Reason for the procedure
Your health care provider has requested that you have medial branch nerve blocks. The nerve blocks numb the medial branch nerves so they cannot carry pain signals from the small facet joints in your back to the brain. The procedure may need to be performed more than once and at many sites in the spine, depending on the location of your pain. This procedure also may help your health care provider find out whether you are a candidate for further treatment to help manage your pain.
Medial branch nerves
The joints in the spine are called facet joints. Each vertebra has two pairs of facet joints. These joints support your spine when you bend or twist. Each facet joint has two small medial branch nerves that carry pain signals to the brain (Figure 1).
You may be asked to change into a gown and use the restroom. A member of your health care team will take you to a procedure room. You will be asked to lie facedown on a table. A variety of health care providers may participate in the procedure. You will be fully awake during the entire procedure. The procedure will be performed using a special X-ray machine (fluoroscopy). The procedure usually lasts 15 to 30 minutes. The area to be injected will be cleansed with Chloraprep solution. A sterile draping of a square cloth-like material is placed against your skin, over the area where the procedure will be done. This material can sometimes stick to the skin.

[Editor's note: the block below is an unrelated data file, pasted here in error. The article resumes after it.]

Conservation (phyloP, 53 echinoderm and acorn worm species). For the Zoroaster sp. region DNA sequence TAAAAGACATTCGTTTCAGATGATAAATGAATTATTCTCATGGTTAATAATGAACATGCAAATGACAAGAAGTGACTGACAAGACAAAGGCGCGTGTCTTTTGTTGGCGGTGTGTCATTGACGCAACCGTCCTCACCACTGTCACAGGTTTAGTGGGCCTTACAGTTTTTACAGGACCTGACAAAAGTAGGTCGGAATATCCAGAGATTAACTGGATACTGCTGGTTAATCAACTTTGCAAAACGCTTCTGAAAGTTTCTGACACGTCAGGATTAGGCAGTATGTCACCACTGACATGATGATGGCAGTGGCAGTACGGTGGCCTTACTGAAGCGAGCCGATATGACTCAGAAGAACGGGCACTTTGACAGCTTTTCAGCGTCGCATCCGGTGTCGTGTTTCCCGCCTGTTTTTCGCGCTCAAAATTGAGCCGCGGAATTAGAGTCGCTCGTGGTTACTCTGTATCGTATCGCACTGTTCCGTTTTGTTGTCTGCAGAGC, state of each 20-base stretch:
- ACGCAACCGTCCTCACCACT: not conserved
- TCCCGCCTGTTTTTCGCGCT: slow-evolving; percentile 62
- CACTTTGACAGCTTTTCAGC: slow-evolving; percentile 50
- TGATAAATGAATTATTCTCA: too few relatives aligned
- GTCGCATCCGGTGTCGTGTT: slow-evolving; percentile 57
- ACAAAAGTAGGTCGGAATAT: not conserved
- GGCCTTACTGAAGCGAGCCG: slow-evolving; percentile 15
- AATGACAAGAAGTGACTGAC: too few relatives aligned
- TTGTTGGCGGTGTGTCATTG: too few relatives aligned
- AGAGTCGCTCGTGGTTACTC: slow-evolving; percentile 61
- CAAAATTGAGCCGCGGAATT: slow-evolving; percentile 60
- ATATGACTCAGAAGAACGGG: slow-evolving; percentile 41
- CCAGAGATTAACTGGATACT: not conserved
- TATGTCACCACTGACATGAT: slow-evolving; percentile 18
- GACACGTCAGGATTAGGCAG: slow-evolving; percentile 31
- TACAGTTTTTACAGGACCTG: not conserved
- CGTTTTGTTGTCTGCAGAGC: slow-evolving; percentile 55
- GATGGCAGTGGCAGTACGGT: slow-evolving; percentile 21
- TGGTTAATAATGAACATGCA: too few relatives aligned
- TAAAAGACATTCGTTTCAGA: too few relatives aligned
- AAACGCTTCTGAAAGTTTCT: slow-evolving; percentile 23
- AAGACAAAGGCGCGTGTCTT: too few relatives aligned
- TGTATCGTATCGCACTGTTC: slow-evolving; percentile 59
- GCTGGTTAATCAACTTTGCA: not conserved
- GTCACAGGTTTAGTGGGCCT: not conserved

The area to be injected is numbed with medication to help make the procedure as comfortable as possible. This local anesthetic helps numb the skin and tissues where the needle will be inserted. You may have some discomfort during the injection. If you experience discomfort, tell your physician. He may give you more local anesthetic to make you more comfortable. Once the area is numb, usually two needles are inserted into the medial branch nerves of the facet joints your physician feels are causing your pain. It is possible you may have more than two needles inserted, depending on where your pain is located. The needles are placed alongside the medial branch nerves (Figure 2), away from the spinal cord or large spinal nerve roots. A small amount of local anesthetic is placed through the needles. This medication helps numb or block the nerves so they can’t deliver pain signals to your brain.
After the procedure
You may stay in the area and rest quietly until you feel well enough to leave. For some people, this is 10 minutes; for others, it can be longer.
The injected area may be numb for one hour or more, and the site may be sore for 1 to 2 days. A bruise may appear at the injection site.